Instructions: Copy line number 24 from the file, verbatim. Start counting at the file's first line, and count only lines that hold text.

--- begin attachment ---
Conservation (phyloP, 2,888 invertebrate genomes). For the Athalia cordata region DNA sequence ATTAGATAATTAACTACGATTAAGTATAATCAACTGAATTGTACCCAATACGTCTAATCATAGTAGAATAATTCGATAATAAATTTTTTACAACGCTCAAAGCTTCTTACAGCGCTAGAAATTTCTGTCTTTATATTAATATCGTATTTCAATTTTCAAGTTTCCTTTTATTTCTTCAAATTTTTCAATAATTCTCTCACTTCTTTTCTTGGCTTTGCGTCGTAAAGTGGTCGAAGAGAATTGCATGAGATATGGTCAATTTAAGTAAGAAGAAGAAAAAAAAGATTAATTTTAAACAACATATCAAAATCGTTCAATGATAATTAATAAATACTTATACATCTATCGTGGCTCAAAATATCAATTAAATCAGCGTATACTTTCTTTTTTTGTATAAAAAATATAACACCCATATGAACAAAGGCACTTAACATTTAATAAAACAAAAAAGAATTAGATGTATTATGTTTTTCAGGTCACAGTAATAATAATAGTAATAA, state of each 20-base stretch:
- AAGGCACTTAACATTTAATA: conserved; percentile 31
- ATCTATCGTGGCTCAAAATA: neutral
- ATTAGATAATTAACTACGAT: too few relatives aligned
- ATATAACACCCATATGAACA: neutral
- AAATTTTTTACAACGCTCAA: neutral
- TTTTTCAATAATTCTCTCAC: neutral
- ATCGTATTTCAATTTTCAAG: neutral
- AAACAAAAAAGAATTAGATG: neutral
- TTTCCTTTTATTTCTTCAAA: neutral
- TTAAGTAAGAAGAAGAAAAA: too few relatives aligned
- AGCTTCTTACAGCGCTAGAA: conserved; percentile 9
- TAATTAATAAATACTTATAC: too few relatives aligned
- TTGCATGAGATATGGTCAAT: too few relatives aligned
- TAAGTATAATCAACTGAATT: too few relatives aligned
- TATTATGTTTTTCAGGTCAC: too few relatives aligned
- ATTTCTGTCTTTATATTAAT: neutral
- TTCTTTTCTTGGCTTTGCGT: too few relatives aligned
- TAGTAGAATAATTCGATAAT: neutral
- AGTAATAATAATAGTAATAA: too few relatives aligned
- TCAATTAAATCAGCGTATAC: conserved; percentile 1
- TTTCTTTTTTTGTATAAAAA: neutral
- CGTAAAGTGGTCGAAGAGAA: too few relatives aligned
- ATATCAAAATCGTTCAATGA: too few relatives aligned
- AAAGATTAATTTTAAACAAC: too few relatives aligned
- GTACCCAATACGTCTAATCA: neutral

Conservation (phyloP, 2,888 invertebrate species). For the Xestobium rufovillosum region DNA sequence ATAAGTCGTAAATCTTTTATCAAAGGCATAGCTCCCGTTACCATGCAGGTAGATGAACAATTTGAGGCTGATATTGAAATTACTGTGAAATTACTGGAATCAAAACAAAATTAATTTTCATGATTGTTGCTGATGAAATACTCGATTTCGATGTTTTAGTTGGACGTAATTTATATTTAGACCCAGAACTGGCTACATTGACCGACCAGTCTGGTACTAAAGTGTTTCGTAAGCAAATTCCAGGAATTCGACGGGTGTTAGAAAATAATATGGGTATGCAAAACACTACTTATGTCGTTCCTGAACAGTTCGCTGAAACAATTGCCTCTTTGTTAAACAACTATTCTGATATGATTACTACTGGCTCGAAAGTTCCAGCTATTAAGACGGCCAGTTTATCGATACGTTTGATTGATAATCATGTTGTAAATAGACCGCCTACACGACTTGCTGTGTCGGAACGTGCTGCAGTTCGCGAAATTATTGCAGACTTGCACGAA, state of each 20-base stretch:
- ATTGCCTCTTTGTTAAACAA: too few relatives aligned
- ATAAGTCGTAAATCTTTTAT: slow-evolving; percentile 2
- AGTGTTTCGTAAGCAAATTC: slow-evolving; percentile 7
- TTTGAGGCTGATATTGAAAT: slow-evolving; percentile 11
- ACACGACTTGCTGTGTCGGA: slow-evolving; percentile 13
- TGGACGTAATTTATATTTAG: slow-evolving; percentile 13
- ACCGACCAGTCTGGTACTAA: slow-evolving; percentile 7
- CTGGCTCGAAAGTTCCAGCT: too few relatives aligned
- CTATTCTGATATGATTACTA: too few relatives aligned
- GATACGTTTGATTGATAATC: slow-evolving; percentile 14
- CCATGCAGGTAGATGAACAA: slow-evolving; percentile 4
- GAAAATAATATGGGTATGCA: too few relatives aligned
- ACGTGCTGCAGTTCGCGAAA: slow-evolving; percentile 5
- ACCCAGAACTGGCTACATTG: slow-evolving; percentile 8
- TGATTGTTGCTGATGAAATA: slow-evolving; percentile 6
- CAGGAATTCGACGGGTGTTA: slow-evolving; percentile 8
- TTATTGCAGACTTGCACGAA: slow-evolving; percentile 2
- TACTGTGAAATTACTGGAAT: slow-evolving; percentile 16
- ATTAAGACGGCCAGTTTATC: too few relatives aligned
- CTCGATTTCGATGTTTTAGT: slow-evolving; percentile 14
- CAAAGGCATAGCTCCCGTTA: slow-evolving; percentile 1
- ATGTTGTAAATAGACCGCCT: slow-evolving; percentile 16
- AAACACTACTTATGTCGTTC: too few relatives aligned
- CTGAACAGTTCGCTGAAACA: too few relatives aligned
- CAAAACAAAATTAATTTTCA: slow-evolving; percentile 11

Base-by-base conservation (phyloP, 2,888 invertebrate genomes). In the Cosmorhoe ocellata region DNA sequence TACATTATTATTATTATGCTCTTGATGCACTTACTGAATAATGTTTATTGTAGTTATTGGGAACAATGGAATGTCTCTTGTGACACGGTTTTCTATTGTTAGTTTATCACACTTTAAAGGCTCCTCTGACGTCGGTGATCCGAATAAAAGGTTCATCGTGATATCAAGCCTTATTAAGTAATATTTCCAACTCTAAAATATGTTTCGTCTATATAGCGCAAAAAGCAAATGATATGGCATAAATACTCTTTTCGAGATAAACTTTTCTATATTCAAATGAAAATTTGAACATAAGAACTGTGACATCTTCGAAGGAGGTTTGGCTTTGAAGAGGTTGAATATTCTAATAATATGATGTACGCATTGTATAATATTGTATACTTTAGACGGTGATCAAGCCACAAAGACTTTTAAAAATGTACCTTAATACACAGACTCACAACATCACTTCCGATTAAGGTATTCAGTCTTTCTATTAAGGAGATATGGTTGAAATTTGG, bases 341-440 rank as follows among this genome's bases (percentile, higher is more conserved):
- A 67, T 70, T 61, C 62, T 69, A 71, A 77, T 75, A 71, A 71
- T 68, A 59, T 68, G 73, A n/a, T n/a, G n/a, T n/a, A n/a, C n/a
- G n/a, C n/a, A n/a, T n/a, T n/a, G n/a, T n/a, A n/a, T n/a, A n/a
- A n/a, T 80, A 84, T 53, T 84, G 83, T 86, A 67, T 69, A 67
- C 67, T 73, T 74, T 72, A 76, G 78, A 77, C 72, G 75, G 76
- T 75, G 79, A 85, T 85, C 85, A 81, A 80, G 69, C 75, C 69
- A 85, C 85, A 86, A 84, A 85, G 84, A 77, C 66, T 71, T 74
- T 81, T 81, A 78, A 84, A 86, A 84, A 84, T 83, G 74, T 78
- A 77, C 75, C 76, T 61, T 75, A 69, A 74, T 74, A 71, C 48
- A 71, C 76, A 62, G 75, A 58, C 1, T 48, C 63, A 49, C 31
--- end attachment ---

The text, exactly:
- ATATCAAAATCGTTCAATGA: too few relatives aligned